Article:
Former FDIC Chairman Sheila Bair Dishes (Video)

A rare competent regulator describes policy battles with the Obama administration.

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Sheila Bair, chairman of the Federal Deposit Insurance Corporation, is a member of a very small club: competent crisis-era financial regulators. Bair was one of the policymakers in Washington in the 2007–2009 period who was ahead of the curve. From her perch at the FDIC, where she was charged with safeguarding the nation’s bank deposits, Bair had a front-row seat to the housing/credit boom and the spectacular bust.

The officials in charge at the Federal Reserve and the Treasury Department—Ben Bernanke, Henry Paulson, Tim Geithner—have been placed at the center of the many crisis narratives. But Bair and the FDIC deserve better billing. While the crisis originated in banks that were not part of its system—so-called shadow banks like Lehman Brothers, Countrywide Financial, and AIG—the FDIC played an important role in stemming the panic in 2008 and 2009. In the middle of the crisis, for example, the FDIC expanded the levels of deposit available for insurance and set up a program through which it guaranteed more than $300 billion of debt issued by financial companies.

In her comprehensive new book, Bull by the Horns: Fighting to Save Main Street From Wall Street and Wall Street From Itself, Bair recounts her experiences at the FDIC, her frequent run-ins with banking executives, and with officials such as Treasury Secretary Tim Geithner.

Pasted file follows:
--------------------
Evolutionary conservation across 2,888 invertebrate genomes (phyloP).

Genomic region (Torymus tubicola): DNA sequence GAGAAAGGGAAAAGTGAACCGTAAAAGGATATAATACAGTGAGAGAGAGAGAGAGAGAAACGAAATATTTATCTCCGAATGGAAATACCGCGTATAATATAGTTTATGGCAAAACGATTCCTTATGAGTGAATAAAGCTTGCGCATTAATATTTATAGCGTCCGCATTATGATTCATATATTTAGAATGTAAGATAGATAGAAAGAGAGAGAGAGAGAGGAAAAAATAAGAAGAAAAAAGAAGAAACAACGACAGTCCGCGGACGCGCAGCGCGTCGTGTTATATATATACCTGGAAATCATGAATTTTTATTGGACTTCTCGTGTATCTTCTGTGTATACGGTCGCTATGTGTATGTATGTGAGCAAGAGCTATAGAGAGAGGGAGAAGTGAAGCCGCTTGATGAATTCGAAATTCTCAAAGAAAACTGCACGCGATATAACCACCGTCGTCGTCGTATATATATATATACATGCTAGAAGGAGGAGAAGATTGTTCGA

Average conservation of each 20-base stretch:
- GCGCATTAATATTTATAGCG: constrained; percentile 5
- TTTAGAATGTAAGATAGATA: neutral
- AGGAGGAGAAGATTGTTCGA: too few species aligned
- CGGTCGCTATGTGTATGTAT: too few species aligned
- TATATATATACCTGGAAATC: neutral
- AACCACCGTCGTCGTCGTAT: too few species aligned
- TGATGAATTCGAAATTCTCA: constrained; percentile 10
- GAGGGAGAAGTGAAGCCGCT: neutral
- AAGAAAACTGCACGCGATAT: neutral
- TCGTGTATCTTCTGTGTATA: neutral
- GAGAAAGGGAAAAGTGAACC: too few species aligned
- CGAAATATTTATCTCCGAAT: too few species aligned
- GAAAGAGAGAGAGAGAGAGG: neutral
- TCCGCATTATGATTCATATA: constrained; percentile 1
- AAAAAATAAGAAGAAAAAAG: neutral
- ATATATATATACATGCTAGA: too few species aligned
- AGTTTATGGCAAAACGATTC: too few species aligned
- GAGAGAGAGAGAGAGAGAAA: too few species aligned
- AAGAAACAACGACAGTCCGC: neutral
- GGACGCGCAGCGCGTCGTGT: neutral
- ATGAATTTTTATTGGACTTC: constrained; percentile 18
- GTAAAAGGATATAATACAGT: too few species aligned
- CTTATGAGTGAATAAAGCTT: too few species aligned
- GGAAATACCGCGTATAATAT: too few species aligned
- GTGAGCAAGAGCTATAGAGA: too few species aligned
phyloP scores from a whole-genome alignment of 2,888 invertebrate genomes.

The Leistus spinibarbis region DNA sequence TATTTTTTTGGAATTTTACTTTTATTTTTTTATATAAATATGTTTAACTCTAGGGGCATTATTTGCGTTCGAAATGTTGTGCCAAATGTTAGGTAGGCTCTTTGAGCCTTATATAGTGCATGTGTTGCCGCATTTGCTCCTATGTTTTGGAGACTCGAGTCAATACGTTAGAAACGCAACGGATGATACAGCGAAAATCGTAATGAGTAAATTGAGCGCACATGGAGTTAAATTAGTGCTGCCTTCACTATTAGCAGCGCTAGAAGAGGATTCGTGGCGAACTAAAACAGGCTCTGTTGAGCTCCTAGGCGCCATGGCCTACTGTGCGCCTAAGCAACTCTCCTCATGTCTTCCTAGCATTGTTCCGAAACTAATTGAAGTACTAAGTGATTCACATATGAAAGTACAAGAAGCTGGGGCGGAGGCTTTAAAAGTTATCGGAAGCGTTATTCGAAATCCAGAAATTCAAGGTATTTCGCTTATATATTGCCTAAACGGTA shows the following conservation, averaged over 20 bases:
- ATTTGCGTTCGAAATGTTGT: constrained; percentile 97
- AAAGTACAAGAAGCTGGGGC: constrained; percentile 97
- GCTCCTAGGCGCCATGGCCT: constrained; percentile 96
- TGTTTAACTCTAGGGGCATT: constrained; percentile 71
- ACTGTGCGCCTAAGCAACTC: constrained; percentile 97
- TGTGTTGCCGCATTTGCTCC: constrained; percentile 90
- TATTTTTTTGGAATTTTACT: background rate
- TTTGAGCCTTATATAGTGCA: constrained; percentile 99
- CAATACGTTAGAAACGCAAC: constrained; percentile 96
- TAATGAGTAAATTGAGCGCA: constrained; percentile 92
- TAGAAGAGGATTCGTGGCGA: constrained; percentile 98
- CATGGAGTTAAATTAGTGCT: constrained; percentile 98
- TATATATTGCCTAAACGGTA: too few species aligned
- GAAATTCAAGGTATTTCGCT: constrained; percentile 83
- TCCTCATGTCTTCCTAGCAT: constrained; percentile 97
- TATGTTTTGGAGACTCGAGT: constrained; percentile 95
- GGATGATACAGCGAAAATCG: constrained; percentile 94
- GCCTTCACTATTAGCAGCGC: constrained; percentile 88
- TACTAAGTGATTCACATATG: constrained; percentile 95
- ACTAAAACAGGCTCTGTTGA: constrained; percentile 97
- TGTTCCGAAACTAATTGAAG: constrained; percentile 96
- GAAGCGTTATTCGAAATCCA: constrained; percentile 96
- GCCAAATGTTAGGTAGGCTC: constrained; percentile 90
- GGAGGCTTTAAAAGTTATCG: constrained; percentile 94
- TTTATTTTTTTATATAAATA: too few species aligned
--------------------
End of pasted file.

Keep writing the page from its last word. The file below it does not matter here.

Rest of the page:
In our extended interview, Bair discusses the historic bailout and the still-current issues surrounding banking reform, the size and influence of Wall Street, and the still-incomprehensible failure of the Obama administration to deal decisively with the housing and foreclosure crisis.

It’s worth noting that Bair was one of the only figures in Washington to emerge from the crisis with her reputation intact, and indeed, burnished. Hundreds of failing and faltering banks failed and were closed, with little disruption to customer service. No depositor lost a single penny in insured deposits, despite the worst banking crisis since the early 1930s. The debt insurance program collected several billion dollars in fees without having to make any payments. And the insurance fund run by the FDIC is replenishing itself without having to dun taxpayers. For better or worse, the banking system is now in relatively good health.